List of animated films in the public domain in the United States

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The following is a list of animated films in the public domain in the United States for which there is a source to verify its status as public domain under the terms of U.S. copyright law. For more information, see List of films in the public domain in the United States. Films published before 1924 are not included because all such films are in the public domain. (Note that while the film in and of itself may be in the public domain, the original versions may incorporate elements that remain under separate copyright.)

Some shorts listed here were produced for the United States government such as the Private Snafu series. Because they were produced for the U.S. government, they automatically fall into the public domain.

Warner Bros.[edit]

Sources: Looney Tunes in the Public Domain at the Wayback Machine (archived March 26, 2016); and Film Superlist: Motion Pictures in the U.S. Public Domain.[1]

Universal/Walter Lantz[edit]

Source: The Walter Lantz Cartune Encyclopedia: List of Shorts in the Public Domain at the Wayback Machine (archived March 3, 2016)

Paramount[edit]

Metro-Goldwyn-Mayer[edit]

Others[edit]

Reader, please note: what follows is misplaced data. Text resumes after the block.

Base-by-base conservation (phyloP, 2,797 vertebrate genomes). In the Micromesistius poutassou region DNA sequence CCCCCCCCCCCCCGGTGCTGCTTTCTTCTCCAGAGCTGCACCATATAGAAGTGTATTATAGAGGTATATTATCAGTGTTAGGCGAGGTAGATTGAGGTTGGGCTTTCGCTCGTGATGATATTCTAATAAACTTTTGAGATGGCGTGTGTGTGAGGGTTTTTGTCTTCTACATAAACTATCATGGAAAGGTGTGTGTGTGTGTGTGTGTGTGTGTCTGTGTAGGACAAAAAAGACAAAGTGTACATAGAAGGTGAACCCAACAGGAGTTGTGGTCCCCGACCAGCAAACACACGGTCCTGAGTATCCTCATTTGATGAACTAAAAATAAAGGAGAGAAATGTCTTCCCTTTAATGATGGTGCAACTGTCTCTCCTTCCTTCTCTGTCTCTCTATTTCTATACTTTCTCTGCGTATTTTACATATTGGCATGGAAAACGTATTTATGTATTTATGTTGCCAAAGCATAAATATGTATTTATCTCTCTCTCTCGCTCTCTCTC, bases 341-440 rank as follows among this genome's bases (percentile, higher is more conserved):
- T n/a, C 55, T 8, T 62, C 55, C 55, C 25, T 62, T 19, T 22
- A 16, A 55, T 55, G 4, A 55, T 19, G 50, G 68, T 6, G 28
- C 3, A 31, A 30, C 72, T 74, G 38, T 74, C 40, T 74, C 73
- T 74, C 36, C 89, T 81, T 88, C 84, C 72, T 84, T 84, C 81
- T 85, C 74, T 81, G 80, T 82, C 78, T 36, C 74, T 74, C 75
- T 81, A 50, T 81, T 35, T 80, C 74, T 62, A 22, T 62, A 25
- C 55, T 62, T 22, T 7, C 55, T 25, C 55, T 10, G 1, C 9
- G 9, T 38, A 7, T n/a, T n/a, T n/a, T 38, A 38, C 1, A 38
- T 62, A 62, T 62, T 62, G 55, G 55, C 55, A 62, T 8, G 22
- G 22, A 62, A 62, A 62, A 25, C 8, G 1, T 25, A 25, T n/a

Notes[edit]

References[edit]

  1. ^ Film Superlist: Motion Pictures in the U.S. Public Domain by Walter E. Hurst.
  2. ^ a b c d e f g h i j k l m n o Grandinetti, Fred (2004). Popeye: an illustrated cultural history. McFarland & Company. p. 125.
  3. ^ a b c d e f g h i j k l m n o p q Rossen, Jake (2008). Superman Vs. Hollywood: How Fiendish Producers, Devious Directors, and Warring Writers Grounded an American Icon. Chicago Review Press.
  4. ^ John M. Miller, "Mr. Bug Goes to Town aka Hoppity Goes to Town", Turner Classic Movies
  5. ^ David Kehr (March 6, 2009). "Classics From Disney and a Lilliputian Competitor". New York Times. Retrieved November 17, 2013.
  6. ^ [1] "The Hubley’s Oscar-winning short Moonbird (1959) has lately been available as a scratchy public domain print on cheap truck-stop DVD collections of random cartoons."
  7. ^ Heldenfels, Rich (19 December 2013). "Mailbag: 'Rudolph' numerals wrong in opening credits". Akron Beacon-Journal.